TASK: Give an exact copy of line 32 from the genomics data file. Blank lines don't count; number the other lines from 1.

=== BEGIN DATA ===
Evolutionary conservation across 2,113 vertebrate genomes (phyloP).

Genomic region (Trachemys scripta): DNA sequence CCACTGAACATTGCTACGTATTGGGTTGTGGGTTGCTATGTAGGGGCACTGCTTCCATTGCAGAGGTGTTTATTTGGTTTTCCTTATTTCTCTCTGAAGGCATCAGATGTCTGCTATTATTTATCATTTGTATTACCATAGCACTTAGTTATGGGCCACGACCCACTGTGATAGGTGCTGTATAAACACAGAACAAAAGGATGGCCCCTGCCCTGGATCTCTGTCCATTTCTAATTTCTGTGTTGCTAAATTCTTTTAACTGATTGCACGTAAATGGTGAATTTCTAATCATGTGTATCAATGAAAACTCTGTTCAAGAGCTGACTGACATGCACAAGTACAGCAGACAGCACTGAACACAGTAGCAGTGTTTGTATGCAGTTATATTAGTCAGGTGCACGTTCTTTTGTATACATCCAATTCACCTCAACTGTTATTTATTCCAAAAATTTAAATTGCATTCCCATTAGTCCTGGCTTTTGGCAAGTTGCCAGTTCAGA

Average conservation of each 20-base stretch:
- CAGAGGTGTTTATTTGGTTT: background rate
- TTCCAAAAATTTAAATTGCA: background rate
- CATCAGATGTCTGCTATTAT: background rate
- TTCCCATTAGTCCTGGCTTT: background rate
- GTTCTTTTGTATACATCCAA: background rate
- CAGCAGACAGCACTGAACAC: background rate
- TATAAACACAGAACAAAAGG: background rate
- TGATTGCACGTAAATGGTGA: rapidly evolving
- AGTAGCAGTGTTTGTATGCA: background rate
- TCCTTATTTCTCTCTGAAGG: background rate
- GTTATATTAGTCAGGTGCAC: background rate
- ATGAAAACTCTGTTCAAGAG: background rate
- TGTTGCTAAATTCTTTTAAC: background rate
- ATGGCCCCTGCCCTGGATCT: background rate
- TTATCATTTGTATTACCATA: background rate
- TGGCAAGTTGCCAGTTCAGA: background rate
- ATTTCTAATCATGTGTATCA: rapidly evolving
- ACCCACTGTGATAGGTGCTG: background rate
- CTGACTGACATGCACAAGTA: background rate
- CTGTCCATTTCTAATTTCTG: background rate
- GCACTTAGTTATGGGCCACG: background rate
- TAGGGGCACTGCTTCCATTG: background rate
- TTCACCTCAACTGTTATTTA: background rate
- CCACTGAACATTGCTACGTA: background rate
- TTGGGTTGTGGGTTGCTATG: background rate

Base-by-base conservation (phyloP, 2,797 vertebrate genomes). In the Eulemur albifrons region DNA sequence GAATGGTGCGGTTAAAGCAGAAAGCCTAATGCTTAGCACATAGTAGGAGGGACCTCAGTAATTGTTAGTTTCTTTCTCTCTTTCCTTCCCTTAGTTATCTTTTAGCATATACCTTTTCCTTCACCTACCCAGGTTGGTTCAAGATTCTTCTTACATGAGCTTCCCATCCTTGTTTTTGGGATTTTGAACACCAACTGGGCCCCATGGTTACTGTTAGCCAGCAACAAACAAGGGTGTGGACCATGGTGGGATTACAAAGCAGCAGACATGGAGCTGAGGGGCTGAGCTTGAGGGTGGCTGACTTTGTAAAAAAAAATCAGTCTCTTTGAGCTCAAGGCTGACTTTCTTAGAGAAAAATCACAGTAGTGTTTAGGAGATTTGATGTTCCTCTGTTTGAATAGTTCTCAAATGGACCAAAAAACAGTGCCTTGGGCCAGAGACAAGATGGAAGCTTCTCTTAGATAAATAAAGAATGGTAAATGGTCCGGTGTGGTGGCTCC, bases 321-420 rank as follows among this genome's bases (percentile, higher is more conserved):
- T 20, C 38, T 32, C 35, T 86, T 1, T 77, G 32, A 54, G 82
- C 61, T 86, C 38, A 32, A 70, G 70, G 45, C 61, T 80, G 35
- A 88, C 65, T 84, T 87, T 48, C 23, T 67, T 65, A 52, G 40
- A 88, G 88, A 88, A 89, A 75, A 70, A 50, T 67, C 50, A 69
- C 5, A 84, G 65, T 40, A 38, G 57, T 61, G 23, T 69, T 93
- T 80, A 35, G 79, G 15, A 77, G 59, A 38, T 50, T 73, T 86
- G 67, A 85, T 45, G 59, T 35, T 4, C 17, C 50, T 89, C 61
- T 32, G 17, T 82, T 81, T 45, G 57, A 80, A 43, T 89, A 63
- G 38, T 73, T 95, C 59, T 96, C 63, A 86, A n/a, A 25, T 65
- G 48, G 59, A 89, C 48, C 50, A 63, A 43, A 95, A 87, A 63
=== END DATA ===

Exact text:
- A 88, C 65, T 84, T 87, T 48, C 23, T 67, T 65, A 52, G 40